We were struck by a painting entitled The Fountain of Acis, an impressive, uncharacteristically large oil by Modern British artist Ivon Hitchens on the stand of London dealer James Hyman.
A one-off commission for a young couple in 1964, it was priced at £180,000 ($283,000). That did not seem expensive for a name like Kitchens but as Hyman observed, “It may be too big to go above the fireplace in today’s homes. He added that he was nevertheless optimistic of finding a buyer.
A few stands away, Ivon Hitchens’ grandson, Simon Hitchens, a successful artist in his own right, was showing a compelling new video piece on the stand of works of art dealer and former Mallett director Thomas Woodham-Smith. Better known for his outdoor sculpture, Simon’s new video work, titled Genesis, shows a huge bolder in a remote desert location, the light, air and cloudscape subtly changing around it.
“Can you guess where this landscape might be?” Simon asked us. We pitched a few suggestions, all wrong. “I’d love to tell you, but I won’t,” he said. We’ll refrain from revealing what makes the piece so mesmerizing in case you get a chance to experience it at a future fair, but suffice to say that it was not only us who were bewitched by its mysterious magnetism. At £15,000 ($23,650) it seemed reasonably priced given how much of today’s contemporary video art is entirely bereft of aesthetic content, mind-numbingly boring and eye-wateringly expensive to boot.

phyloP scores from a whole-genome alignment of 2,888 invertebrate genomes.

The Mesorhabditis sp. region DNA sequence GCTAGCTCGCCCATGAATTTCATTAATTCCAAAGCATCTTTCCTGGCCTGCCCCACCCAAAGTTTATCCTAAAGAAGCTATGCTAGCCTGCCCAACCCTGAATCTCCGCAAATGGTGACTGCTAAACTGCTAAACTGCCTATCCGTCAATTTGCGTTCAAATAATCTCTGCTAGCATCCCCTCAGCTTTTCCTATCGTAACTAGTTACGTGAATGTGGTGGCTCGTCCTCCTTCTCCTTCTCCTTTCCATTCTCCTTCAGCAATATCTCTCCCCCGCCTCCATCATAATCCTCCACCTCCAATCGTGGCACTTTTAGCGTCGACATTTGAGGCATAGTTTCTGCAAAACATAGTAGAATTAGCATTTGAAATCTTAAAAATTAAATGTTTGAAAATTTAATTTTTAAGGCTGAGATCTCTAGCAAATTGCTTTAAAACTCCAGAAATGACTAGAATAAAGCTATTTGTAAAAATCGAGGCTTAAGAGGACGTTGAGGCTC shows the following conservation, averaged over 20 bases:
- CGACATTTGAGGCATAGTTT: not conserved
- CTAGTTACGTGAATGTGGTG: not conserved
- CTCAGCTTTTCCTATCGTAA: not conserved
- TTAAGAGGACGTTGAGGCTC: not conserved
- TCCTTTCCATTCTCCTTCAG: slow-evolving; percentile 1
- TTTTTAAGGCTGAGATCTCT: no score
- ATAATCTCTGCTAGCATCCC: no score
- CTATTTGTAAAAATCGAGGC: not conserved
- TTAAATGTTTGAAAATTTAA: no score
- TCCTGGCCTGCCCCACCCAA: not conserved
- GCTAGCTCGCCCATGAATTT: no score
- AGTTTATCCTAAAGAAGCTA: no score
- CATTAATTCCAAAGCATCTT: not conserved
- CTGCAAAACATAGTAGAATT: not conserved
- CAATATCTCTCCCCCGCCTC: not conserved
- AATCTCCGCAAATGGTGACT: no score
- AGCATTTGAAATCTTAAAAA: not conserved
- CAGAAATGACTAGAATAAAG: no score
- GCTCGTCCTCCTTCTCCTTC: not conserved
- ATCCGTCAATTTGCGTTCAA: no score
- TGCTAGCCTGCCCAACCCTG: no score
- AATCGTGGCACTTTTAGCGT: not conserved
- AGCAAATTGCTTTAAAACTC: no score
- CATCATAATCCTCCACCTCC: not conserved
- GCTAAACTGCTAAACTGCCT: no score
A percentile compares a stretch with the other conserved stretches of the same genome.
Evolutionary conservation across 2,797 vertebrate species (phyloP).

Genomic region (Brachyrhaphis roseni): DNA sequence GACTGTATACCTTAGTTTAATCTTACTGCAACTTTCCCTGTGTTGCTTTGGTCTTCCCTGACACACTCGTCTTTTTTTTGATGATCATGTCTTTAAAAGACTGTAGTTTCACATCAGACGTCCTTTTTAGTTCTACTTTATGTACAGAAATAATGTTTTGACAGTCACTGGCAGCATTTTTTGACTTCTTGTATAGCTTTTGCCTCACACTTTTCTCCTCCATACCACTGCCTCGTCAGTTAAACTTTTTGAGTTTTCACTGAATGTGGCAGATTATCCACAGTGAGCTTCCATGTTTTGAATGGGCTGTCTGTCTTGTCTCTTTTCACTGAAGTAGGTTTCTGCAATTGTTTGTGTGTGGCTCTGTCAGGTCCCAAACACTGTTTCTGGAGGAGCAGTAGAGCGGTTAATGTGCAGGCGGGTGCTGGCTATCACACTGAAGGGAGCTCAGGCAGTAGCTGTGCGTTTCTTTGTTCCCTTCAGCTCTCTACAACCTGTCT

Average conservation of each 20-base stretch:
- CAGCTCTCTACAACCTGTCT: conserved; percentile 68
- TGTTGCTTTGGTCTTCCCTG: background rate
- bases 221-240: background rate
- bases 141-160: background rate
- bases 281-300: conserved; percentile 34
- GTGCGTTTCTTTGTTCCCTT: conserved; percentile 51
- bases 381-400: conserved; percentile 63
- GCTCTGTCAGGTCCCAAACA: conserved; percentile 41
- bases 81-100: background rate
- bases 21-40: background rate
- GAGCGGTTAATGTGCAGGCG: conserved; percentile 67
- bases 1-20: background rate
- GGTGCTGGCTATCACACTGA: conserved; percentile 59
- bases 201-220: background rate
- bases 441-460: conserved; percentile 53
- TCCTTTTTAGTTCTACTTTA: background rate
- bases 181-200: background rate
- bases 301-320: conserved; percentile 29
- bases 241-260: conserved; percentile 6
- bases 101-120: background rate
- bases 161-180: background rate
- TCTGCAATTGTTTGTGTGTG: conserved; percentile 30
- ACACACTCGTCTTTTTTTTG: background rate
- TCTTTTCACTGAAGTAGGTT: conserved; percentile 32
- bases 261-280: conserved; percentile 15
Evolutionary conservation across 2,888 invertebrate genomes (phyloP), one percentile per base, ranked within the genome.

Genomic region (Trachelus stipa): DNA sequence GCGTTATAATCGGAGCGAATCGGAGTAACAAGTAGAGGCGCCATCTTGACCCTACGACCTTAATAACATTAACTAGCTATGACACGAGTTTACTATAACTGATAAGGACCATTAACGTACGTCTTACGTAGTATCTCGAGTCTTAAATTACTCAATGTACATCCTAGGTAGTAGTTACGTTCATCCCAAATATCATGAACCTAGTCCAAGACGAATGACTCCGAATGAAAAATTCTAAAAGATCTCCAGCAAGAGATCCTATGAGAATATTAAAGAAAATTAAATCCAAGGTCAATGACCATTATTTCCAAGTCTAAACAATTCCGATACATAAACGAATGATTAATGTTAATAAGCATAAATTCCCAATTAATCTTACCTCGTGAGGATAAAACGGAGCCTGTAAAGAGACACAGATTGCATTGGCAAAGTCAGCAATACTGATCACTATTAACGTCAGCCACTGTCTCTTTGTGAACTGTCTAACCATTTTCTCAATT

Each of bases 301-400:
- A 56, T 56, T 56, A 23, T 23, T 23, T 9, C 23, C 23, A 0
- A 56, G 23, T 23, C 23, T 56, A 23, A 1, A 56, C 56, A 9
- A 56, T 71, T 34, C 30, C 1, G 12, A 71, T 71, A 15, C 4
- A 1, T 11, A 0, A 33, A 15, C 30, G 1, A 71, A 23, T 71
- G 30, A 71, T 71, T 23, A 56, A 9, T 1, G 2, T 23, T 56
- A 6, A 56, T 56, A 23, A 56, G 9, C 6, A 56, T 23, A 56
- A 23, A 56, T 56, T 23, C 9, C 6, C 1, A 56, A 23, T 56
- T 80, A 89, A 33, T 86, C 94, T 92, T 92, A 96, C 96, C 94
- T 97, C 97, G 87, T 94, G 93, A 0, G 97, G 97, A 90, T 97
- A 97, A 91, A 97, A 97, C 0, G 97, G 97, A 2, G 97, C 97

Thomas Woodham-Smith happens also to have been one of the masterminds behind the Masterpiece Fair, which this year opened on June 28 at its usual location at the Old Hospital grounds in Chelsea. One of Woodham-Smith’s aspirations in co-founding the fair was to achieve the “cross-over effect” in which contemporary objects are experienced alongside more ancient and unusual decorative material. His instinct was spot-on in that regard for that is precisely the combination that seems to attract today’s high net worth individuals. You might also call it by its fashionable new term, “meta-luxury,” which is fast building into an art market category in its own right with an entire tailwind of economic theory to back it up.